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footprints of Suzuki Wagon R, the tall-body Daihatsu Move ran neck to
neck with the Suzuki at the top of the domestic K-car sales chart since
the mid-1990s. In recent years, the market trend shifted towards even
taller MPV-style K-cars like Honda N-Box and Daihatsu Tanto. As a
result, sales of both Move and Wagon R decreased a lot. However, they
still contribute to significant numbers, so it is still vital to keep
them fresh and competitive. The current generation Move was launched at
the end of 2014 as a 2015 model. Amazingly, it was just 2 years after
the last generation. Why did its predecessor live so short? Because
Daihatsu found its packaging was uncompetitive – the exterior design
was slightly dull, the interior looked outdated and low in quality. The
handling was okay but the ride quality fell behind the competition, so
did the fuel economy. This time around, Daihatsu kept the existing
platform but repackaged the car inside and outside, reworked its body,
suspension and aero to realize the potential of the platform. The
result is respectable.
Unsurprisingly, the new Move keeps hard points and therefore all key
dimensions unchanged, including the 2455mm wheelbase. The new body uses
more high-strength steel in its construction thus it is stiffer,
especially at the floorpan, yet 20 kg lighter. Nevertheless, some
weight is added back by reinforcing the suspension mounting, new shock
absorbers and upgrade of equipment, so the whole car actually gains 10
Outside, although the profile is unaltered, changes to the
obvious. It uses more recesses and crease lines and more angular
geometry to deliver a stronger sense of character, even though I think
it gets overcomplicated. It also looks larger than before, more like an
MPV. This is achieved by using a horizontal shoulder line instead of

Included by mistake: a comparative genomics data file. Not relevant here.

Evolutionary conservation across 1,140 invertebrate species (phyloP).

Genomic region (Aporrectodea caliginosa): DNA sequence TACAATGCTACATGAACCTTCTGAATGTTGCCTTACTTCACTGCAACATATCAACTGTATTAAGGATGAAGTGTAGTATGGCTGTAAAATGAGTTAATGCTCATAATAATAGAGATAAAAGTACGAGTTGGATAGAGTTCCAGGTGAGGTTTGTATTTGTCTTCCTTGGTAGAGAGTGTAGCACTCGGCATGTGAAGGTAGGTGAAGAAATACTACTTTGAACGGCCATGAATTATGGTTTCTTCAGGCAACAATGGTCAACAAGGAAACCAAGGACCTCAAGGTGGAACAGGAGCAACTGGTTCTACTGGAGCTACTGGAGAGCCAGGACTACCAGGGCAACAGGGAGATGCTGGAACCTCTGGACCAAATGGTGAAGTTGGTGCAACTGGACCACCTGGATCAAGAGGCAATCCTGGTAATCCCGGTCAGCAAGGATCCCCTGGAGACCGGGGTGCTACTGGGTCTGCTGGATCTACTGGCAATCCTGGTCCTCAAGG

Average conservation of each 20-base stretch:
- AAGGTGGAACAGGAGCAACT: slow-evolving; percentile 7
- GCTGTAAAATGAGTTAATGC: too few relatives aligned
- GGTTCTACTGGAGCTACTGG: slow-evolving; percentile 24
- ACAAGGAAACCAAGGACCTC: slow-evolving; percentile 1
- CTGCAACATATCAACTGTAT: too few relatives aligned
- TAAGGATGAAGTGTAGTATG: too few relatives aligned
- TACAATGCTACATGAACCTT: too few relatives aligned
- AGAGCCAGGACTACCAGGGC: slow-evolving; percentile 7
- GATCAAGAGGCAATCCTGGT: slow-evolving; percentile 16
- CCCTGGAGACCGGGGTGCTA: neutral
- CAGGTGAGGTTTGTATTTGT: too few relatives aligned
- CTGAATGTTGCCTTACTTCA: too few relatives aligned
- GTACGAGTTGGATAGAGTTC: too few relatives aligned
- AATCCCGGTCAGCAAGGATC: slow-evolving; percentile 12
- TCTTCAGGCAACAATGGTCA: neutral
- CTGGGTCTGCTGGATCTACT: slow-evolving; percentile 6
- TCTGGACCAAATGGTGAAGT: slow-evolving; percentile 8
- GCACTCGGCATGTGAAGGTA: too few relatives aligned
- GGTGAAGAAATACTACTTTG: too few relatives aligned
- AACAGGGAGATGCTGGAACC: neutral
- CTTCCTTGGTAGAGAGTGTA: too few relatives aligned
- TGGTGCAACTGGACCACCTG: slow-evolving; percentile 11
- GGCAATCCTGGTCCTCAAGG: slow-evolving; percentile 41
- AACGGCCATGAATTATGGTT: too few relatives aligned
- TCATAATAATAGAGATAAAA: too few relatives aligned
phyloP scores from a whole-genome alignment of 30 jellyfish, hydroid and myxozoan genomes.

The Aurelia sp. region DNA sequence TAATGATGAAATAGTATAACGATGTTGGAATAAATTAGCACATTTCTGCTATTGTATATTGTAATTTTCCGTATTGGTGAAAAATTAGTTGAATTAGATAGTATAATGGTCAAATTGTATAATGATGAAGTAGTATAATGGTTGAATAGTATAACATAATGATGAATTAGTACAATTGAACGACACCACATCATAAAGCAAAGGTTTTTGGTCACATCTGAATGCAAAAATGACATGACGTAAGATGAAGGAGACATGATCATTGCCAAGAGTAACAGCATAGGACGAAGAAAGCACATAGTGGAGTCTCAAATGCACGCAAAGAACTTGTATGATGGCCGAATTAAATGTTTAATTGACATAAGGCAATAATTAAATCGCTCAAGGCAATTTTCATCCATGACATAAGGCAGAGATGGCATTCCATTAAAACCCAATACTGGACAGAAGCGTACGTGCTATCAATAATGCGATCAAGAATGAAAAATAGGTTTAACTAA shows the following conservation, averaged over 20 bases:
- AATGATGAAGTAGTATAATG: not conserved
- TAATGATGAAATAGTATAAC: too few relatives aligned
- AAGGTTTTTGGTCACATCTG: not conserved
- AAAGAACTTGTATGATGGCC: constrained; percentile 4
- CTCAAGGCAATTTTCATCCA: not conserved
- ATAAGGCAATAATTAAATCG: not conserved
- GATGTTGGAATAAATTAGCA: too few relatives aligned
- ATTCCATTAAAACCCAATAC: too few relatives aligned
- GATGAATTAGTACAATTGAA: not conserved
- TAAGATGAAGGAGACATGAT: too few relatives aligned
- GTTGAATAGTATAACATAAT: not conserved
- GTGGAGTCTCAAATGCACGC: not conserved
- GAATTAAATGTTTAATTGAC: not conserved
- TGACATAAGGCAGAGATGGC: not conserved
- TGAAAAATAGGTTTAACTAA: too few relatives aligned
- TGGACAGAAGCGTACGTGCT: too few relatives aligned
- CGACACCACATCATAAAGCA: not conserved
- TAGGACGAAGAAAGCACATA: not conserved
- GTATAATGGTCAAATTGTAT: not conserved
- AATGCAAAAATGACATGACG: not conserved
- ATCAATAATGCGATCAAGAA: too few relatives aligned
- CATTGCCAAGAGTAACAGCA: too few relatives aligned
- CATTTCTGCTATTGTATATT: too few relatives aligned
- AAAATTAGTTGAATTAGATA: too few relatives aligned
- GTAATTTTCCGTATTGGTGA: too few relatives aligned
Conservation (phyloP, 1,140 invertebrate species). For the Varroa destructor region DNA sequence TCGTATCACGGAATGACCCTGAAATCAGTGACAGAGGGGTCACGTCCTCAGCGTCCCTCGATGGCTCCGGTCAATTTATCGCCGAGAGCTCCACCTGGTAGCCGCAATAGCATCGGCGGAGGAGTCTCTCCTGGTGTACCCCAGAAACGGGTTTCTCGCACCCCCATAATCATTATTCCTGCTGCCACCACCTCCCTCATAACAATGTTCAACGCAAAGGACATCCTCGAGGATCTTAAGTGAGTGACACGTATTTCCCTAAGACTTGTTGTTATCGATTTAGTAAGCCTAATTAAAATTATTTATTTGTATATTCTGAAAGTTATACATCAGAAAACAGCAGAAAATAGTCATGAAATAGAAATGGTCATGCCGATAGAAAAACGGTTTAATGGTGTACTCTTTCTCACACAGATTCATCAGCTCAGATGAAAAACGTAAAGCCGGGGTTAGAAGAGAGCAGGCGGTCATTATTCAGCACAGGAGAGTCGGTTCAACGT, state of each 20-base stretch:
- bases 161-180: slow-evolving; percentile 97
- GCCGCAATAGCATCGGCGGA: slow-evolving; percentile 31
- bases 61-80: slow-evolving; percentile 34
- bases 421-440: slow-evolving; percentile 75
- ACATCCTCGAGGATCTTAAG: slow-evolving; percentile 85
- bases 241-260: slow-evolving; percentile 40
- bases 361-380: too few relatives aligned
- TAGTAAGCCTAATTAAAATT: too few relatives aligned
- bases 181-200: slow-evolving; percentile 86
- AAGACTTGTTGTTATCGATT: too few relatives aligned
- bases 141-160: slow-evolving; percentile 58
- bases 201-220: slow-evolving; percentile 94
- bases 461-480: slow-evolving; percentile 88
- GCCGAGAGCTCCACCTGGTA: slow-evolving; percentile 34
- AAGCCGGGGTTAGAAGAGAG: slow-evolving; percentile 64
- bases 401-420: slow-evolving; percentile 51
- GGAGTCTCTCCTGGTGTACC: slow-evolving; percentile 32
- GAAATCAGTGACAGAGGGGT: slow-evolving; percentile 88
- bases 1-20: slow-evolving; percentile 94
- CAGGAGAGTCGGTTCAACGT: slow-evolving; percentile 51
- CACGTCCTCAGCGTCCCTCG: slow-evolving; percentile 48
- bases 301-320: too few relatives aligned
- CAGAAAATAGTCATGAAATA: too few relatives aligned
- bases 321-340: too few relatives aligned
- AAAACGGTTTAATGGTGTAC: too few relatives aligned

the gently rising one on the old car. The side effect is the reduction
of side glass area hence sense of openness in the cabin. Rear quarter
visibility is hampered a little by the kick at the C-pillar. The new
pseudo grille at the nose section of bonnet adds further to the sense
of MPV. Upmarket version Move Custom looks even closer to Japanese
luxury MPVs, thanks to the heavy dose of chrome, the big mask grille
and LED-heavy headlamps. To me, it looks quite outrageous.
Thanks to standard rear spoiler, tweaks to aerodynamics and revised
powertrain patterns, fuel economy is improved a bit, if not good enough
to match Suzuki Wagon R with mild hybrid system.
Inside, the changes are more positive than the outside. While the
dashboard is built on the existing architecture, it is finished in
better quality plastics (still hard, but properly grained and colored).
A touchscreen is added above the center console, while the new
instrument is illuminated. Cabin space is identical to the old car’s,
which is excellent for its size. With the rear seat slid rearward, the
car is capable to take four six-footers with ease, thanks to plenty of
legroom and headroom. The front seats have a larger backrest for better
support. The rear seat remains too flat and hard for long journey
comfort though. As before, the rear seat is 50/50-split and can slide
and fold independently. Unfortunately, in a bid to cut cost, the rear
seat no longer descends when folded, thus there is a step in the load
bay. To reduce the step, Daihatsu lowered the rear seat by 10mm, but
this in turn hurt sitting comfort as the seat is mounted too low.
The car keeps using the existing 3-cylinder naturally aspirated engine
with 52hp. Its maximum torque needs as high as 5200 rpm to realize, so
performance is poor. Turbocharged version is much better if you don’t
mind to pay more for purchasing and fuel. Its peak torque arrives at
3200 rpm (800 rpm lower than last gen), and the magnitude is much
stronger. As you don’t need to squeeze the engine as hard in overtaking
or uphill, refinement is improved. There is now a Power mode which
alters the engine and CVT mapping to help dealing with those
On the road, the most obvious improvement is ride and handling. The
stiffer chassis and tweaked suspension pay off here, resulting in
improved directional stability and a firm but more composed ride. As
before, the front and rear anti-roll bars keep body roll well checked
in corner, at least for a car this tall, but now the roll rate is more
progressive. Hit a mid-corner bump and the suspension soaks up without
bouncing off the ground. As a result, the car feels more secured and
matured, more like a B-segment car than a K-car. Its ride and handling
balance is better than Wagon R, which feels lighter and more fragile.
However, despite of the model changeover, sales of the Move continued
decrease in 2015 and 2016, even though it dropped less than Wagon R.
The golden years of Move seems unlikely to
return in the new market trend.